Through delicious photographs and travel commentary, Food of the Grand Trunk Road follows TV presenter Hardeep Singh Kohli's journey from Calcutta to Afghanistan where he captures the culture of food along the way. The book includes recipes of his culinary encounters found along the ancient road, including delicate rose petal rolls to gooseberry chutneys and spiced Kashmiri tea. You can almost taste and smell the journey as you read Kohli's vivid descriptions.
The Wall Street Journal this week looks at the dating picture of tweens, or 11 to 14 year olds involved in “relationships”. The common trend is that they are usually based on social pressures and on average, lasts a month. But in this day and age, the mobile phone has become the most important tool for sustaining these young loves. According to journalist Sue Shellenbarger, texting has become the means of asking out a classmate to breaking up. Since it's fairly new, parents have been slow to set boundaries on what is and isn't appropriate to send via texts (which is often lost in translation).
By Olinda Hassan
Of Kebabs and Parathas
Bhutte Ke Kebab
Tender large fresh bhuttas (corn kernels)- 4 pcs
Potatoes boiled and grated- 2 pcs
Onion chop- 1 pc
Green chillies chop 2 pcs
Chop coriander 2 tbsp
Chop mint ½ tsp
Garam masala- ½ tsp
Melt butter- 1 tbsp
Pepper powder- ½ tbsp
Salt to taste
Mash the boiled potatoes and the corn. Mix well.
Add onions, green chilies, coriander, mint, gram masala, 1 tbsp melted butter, salt and pepper. Check seasoning.
Ad roasted besan and lemon juice.
Oil and wipe the skewers. Heat an oven to 180C or a gas tandoor on moderate flame for 15 minutes.
Press mixture into sausage shaped kebabs on the skewers, making a long kebab of corn paste over the skewer. Cook for about 5 minutes in a hot tandoor or grill.
Pour some melted butter on the kebabs to baste them when they get half done. T urn side and grill for 8-10 min or till golden brown.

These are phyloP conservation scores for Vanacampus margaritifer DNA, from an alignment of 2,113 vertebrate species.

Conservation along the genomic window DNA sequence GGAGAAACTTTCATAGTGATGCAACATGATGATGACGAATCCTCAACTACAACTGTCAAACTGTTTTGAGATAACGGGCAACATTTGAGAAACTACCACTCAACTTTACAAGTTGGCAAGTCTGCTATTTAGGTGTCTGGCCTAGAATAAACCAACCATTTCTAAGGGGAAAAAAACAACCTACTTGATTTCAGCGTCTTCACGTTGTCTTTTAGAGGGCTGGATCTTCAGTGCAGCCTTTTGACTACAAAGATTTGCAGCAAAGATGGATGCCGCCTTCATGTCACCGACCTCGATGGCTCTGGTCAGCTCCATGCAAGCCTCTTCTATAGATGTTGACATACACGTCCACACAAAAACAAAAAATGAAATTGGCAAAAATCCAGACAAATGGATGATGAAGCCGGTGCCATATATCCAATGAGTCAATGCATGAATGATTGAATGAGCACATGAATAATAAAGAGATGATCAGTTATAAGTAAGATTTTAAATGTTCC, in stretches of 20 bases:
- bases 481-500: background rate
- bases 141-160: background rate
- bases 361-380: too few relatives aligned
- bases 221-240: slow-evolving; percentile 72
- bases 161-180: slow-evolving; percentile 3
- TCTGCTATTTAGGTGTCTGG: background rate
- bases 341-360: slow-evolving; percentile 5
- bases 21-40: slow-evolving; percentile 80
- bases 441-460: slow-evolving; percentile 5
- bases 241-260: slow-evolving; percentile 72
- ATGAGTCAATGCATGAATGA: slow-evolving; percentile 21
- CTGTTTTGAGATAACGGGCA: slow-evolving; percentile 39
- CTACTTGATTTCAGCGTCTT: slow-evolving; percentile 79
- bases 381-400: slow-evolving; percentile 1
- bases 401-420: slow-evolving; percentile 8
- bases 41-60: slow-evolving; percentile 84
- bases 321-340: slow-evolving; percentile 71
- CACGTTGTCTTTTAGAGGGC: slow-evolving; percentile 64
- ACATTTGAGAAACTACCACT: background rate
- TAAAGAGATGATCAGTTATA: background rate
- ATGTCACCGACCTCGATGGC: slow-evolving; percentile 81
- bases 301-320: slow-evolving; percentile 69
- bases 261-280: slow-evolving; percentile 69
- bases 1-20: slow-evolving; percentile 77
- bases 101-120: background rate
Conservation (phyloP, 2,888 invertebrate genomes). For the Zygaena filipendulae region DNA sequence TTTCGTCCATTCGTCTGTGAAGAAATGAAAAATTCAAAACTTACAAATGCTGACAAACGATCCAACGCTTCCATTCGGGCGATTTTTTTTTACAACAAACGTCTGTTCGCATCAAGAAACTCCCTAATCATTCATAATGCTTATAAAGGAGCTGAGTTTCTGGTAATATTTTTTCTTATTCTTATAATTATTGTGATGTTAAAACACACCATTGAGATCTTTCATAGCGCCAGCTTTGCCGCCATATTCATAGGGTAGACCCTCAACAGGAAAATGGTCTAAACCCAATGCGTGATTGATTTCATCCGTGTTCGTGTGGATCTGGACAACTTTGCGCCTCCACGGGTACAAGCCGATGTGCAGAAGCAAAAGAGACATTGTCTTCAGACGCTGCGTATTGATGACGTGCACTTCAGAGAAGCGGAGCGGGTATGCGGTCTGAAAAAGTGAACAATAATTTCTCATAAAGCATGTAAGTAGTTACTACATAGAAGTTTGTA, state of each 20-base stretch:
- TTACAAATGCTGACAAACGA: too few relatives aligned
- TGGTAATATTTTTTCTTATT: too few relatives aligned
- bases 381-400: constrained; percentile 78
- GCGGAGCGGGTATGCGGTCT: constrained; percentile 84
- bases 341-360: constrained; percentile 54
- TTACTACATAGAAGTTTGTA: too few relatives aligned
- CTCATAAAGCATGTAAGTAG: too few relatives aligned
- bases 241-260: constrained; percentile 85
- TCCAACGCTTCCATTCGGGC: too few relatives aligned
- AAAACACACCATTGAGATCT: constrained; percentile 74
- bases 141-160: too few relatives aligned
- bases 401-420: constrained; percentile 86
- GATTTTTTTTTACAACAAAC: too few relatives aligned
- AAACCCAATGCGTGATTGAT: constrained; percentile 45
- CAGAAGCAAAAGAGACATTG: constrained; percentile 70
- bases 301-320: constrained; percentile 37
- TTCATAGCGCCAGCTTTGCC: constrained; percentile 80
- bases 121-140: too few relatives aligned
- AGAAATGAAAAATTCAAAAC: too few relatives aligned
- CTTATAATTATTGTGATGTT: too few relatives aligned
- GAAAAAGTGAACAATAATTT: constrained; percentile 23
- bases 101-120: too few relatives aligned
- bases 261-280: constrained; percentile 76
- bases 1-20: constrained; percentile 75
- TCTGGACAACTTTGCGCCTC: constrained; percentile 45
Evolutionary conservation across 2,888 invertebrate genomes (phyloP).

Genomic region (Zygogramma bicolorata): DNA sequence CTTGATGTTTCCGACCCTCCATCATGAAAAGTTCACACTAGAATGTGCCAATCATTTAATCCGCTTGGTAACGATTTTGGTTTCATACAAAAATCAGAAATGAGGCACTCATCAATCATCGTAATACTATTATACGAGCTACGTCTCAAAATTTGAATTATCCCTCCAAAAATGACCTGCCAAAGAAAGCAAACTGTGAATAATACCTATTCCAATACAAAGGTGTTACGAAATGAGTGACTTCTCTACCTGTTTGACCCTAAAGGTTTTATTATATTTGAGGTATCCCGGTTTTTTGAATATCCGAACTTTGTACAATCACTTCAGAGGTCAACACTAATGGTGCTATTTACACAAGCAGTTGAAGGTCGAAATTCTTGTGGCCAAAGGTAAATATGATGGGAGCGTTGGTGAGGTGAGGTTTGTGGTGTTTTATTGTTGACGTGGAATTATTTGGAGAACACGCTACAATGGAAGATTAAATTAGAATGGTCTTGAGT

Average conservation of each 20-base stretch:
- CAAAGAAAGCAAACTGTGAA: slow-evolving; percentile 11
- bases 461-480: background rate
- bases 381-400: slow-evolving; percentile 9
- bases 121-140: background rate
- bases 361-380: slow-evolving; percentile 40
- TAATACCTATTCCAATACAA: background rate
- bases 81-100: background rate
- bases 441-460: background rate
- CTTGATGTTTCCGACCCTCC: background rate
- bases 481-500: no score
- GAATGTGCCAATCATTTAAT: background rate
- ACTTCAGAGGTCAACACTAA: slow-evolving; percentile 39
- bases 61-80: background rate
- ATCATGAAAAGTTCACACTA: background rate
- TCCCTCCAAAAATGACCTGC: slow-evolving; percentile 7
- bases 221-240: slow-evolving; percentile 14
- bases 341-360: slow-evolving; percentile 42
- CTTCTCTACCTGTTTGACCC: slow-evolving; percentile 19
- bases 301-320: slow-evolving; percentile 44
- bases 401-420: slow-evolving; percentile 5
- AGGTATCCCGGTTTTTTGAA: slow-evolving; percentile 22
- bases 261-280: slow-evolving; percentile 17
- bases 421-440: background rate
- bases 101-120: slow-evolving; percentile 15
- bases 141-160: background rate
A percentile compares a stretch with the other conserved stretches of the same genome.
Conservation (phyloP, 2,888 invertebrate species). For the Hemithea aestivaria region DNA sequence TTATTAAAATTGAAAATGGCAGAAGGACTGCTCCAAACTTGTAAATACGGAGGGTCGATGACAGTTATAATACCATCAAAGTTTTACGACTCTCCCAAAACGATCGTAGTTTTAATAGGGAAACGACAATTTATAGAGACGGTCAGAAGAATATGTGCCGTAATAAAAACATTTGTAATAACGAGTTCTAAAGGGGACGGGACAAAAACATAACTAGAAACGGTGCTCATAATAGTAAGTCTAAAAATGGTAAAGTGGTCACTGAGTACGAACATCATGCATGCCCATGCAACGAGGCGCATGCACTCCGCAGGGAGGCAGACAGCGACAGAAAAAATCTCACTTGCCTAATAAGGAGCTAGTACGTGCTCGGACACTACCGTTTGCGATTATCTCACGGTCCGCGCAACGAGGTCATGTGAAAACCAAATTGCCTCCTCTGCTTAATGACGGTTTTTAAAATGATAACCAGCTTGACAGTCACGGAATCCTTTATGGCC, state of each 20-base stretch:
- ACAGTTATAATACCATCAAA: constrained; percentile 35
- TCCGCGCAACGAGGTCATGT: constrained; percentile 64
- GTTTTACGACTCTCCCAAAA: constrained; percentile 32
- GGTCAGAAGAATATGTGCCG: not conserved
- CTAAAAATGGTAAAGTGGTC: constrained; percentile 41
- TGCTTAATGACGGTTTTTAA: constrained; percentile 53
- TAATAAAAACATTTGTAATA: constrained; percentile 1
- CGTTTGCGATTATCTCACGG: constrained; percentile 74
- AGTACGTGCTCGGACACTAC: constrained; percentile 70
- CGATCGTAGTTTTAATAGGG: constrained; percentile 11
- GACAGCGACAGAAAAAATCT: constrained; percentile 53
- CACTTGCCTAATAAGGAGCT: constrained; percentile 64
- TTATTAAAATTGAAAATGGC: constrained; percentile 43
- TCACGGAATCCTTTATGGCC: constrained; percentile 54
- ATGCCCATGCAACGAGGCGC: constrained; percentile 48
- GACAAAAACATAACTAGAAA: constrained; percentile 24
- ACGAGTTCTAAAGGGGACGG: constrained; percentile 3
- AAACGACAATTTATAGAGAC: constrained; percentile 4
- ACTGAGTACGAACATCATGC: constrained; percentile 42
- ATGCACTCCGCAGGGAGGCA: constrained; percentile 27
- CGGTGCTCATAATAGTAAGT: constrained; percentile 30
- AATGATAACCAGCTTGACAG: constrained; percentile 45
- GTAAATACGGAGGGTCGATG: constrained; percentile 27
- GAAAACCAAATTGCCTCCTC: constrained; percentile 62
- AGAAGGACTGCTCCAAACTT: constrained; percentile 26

Murgh Angara Tikka
Boneless chicken ½ kg
Black pepper- ½ tsp
Ginger and garlic paste- 3 tsp
Oil 2 tbsp
Onion tomato masala gravy 1 cup
Roasted Chana paste- 3 tbsp
Chili pd- ¼ tsp
Salt to taste
Oil 1 tsp
Wash the chicken pieces and pat dry on a kitchen towel.
Marinate the chicken pieces in ginger and garlic paste, black pepper and salt.
In bowl mix onion tomato masala gravy, roasted chana paste, chili pd. Pick up the chicken pieces from the marinade and squeeze gently. Mix it with onion tomato Mari nation in the bowl.
Heat an oven at 180 degree Celsius or heat a tandoor for 15 minute on low heat. Place the well coated chicken pieces on the greased grill or skewer the chicken pieces.
Roast for 15 minutes. Baste with oil after 10 minutes or when the coating turns little dry. Cook again for 5 minutes.
Serve with chili garlic chutney and peanut cabbage relish.
Cottage cheese (Paneer) - 500 gm
Cottage cheese- 150 gm
Refined oil- ¾ cup
Tomato ketchup- 150 gm
Capsicum- 1 pc.
Onion chopped 150 gm
Black pepper pd 100 gm
Potato boiled ( Grated)- 100 gm
Salt- to taste
Shahi Jeera- 5 gm
Bread crumb 50 gm
Cut cottage cheese into round shape pieces.
Heat oil sauté potato, tomato ketchup, capsicum and onions. Add grated cottage cheese along with other ingredients for the stuffing. Stir-fry for a few second and remove from heat.
Sandwich the stuffing between two roundels of paneer. Coat it with bread crumb.
Shallow fry the kebab in a non- stick fry pan and serve it with mint chutney.
Leg of kid lamb 1 (1 1/4 kilograms)
Onion ,cut into rings 1 large
Fresh mint leaves 1 sprig
Raw papaya paste 4-5 tablespoons
Garlic paste 1 1/2 tablespoons
Ginger paste 1 1/2 tablespoons
Salt to taste
Oil 1/2 cup
Onions,chopped 6 large
Ginger paste 1 teaspoon
Garlic paste 1 teaspoon
Tomatoes,chopped 4 large
Turmeric powder 1/2 teaspoon
Coriander powder 2 tablespoons
Roasted cumin powder 1 tablespoon
Red chilli powder 3-4 teaspoons
Green cardamom powder 1/4 teaspoon
Garam masala powder 1/2 tablespoon
Yogurt,whisked 1 cup
Fresh coriander leaves, chopped 2 tablespoons
Salt to taste
Clean the leg of lamb and make slashes. Combine papaya paste, garlic paste, ginger paste and salt and apply it on the leg. Keep in a refrigerator to marinate for a few hours. Heat oil in a pan. Preheat the oven to 180°C. Add onions to the hot oil and sauté on medium heat till light golden. Add ginger paste and garlic paste and continue to sauté. Add tomatoes and sauté. Grease an oven tray and place the marinated leg of lamb on it. Add turmeric powder, coriander powder, roasted cumin powder, red chilli powder to the masala in the pan and continue to sauté. Add green cardamom powder, garam masala powder and mix. Add yogurt and mix. Add coriander leaves and salt and mix. Pour this masala over the leg. Cover with aluminum foil and keep the tray in the preheated oven. Cook at 180°C for forty to forty five minutes. Then lower the temperature to 140°C and cook for an hour. Serve hot garnished with onion rings and a sprig of mint leaves.
Photo: Sazzad Ibne Sayed